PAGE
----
|Title||Overview of the risk analysis approach and terminology: The merging of science, judgment, and values|
|Publication Type||Journal Article|
|Year of Publication||1996|
|Authors||Thomas E McKone|
|Keywords||exposure, food contaminants, risk assessment, toxicity|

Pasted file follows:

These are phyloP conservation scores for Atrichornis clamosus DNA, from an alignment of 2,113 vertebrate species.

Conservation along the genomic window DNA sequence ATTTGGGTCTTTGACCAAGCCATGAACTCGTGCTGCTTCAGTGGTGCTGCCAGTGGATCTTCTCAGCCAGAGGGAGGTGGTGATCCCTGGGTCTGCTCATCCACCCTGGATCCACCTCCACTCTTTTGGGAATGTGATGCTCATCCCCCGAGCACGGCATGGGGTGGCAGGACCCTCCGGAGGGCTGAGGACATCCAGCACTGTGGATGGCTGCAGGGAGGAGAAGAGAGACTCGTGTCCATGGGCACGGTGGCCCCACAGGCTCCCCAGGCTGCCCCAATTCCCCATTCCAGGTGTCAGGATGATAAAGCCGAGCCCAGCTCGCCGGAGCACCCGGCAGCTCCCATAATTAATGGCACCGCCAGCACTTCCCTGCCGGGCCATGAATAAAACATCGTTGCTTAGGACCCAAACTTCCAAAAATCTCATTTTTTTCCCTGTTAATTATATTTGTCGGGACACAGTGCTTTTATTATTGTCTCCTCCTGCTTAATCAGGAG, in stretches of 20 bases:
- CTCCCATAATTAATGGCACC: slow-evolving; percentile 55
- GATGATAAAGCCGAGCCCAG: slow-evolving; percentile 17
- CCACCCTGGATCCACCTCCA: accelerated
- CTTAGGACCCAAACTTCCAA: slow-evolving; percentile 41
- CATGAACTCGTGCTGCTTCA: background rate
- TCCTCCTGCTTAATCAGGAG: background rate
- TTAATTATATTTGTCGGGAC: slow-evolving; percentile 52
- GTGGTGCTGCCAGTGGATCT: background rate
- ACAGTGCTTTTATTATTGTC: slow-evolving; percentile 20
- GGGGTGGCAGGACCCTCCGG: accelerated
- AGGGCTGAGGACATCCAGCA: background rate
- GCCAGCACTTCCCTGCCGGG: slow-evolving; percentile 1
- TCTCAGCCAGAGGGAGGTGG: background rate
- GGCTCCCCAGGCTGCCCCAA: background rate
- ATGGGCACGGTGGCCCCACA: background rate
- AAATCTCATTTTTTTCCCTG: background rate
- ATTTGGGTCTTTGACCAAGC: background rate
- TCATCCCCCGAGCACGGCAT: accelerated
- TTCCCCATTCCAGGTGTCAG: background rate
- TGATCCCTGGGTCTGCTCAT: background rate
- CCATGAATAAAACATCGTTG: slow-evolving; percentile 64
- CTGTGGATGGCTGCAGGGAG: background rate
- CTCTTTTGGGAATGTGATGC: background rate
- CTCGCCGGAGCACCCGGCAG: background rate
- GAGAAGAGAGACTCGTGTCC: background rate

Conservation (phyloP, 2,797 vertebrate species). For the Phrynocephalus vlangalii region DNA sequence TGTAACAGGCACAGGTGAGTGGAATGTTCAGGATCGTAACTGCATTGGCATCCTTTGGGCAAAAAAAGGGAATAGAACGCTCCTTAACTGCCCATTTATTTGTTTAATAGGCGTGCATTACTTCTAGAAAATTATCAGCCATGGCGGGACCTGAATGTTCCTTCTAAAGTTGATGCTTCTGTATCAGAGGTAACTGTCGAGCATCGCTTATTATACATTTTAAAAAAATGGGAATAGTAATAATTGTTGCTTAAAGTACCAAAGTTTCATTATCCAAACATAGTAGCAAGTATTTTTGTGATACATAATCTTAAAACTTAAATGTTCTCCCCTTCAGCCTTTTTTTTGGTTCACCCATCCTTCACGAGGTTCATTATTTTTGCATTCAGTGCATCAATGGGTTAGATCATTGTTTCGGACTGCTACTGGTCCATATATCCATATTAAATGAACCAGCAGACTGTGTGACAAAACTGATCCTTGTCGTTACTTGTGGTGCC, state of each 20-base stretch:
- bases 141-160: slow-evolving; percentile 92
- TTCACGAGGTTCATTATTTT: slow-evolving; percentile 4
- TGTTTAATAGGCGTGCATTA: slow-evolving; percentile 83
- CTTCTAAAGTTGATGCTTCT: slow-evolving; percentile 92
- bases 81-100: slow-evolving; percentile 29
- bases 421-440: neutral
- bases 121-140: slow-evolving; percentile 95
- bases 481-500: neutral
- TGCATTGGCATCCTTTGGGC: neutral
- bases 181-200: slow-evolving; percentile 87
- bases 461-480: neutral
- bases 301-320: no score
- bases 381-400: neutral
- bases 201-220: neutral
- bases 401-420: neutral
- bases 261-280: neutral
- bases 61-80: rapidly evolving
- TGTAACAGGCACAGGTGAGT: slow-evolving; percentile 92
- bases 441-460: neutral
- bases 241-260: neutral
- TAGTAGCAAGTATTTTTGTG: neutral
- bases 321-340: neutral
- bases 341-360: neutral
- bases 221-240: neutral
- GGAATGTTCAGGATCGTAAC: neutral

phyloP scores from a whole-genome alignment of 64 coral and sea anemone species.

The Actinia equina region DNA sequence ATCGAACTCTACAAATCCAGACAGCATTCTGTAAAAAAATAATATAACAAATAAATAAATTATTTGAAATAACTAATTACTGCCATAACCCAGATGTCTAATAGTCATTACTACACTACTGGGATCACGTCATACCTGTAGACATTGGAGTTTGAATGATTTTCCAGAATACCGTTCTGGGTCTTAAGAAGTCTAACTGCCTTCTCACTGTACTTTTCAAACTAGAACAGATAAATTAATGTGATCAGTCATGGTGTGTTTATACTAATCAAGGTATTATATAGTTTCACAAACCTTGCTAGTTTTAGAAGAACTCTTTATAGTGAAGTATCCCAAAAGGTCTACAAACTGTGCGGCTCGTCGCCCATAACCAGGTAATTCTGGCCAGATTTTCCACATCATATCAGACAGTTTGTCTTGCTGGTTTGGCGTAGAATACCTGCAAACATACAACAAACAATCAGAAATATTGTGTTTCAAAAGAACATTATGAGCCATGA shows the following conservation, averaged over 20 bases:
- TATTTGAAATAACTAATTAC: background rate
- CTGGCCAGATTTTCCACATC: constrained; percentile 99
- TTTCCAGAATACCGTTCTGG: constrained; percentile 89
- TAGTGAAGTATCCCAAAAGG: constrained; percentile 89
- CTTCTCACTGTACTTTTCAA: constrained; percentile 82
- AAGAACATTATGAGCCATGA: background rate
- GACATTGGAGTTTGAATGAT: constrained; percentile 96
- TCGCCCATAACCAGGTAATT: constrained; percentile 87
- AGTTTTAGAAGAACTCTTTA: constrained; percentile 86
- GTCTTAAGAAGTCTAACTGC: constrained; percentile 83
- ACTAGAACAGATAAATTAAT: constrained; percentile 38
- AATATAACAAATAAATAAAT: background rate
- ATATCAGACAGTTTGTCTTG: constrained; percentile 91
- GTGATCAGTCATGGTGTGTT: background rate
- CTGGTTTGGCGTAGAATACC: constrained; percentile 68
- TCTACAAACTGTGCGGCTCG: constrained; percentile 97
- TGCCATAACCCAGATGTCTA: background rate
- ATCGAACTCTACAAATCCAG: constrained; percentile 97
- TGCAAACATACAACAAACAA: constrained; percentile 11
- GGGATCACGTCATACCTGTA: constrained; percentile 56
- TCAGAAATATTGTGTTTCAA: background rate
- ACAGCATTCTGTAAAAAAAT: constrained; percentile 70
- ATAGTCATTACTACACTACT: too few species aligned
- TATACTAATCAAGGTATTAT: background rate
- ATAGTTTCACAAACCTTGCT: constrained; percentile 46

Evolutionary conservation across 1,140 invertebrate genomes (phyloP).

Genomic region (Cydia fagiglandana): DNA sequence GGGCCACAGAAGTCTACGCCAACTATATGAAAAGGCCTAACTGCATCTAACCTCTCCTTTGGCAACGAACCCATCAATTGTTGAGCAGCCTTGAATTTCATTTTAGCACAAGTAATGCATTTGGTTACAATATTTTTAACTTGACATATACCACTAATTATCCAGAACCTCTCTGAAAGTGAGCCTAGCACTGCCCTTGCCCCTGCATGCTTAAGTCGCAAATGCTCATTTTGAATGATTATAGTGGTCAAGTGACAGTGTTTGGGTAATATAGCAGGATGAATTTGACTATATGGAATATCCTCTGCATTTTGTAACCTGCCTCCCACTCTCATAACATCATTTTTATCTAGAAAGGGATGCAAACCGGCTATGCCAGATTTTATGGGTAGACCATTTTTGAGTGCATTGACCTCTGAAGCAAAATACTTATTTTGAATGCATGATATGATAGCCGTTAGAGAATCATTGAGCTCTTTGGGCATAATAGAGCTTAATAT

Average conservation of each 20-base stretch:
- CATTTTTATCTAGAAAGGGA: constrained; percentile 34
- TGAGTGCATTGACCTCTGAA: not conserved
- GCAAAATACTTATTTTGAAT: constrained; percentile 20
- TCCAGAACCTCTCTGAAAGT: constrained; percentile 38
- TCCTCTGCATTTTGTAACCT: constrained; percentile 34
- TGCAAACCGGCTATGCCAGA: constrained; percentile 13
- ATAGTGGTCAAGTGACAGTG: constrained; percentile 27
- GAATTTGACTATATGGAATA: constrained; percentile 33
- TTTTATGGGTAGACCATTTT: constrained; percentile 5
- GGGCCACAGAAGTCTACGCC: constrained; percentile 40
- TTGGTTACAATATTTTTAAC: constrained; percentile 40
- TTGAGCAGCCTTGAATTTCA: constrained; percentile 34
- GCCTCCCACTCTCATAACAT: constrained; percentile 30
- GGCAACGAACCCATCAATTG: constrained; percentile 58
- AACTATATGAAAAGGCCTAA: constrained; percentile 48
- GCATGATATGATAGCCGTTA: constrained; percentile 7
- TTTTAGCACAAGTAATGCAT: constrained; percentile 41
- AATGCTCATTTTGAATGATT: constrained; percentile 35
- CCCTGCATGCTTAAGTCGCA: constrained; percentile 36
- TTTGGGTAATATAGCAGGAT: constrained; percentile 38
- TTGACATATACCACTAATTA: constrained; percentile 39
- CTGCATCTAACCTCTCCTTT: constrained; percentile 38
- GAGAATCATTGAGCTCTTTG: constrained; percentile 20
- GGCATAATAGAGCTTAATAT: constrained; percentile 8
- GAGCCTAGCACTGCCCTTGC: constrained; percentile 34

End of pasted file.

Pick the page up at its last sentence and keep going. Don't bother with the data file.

Risk assessment is a process for identifying adverse consequences and their associated probability. As applied to impacts on human health from contaminant residuals in food, risk assessment involves four steps — (i) determination of exposure media (food) contaminant concentrations; (ii) exposure assessment; (iii) toxicity assessment; and (iv) risk characterization. The goal of this paper is to provide an overview of the risk assessment process and identify terminology and methods. In the area of public health protection, risk assessment has proven most useful when applied to endpoints with high negative value (or negative utility) — such as disasters and irreversible diseases such as cancer and birth defects. Less success has been attained when it is applied to reversible and/or threshold-type diseases such as muscle dysfunction and neurological effects. We will consider why this is and what this implies for the application of risk assessment to a broader range of human diseases and low likelihood impacts. An important issue in health risk assessment is how precisely we can characterize the distribution among individuals and/or species of potential effects and whether this level of precision favours one or another action.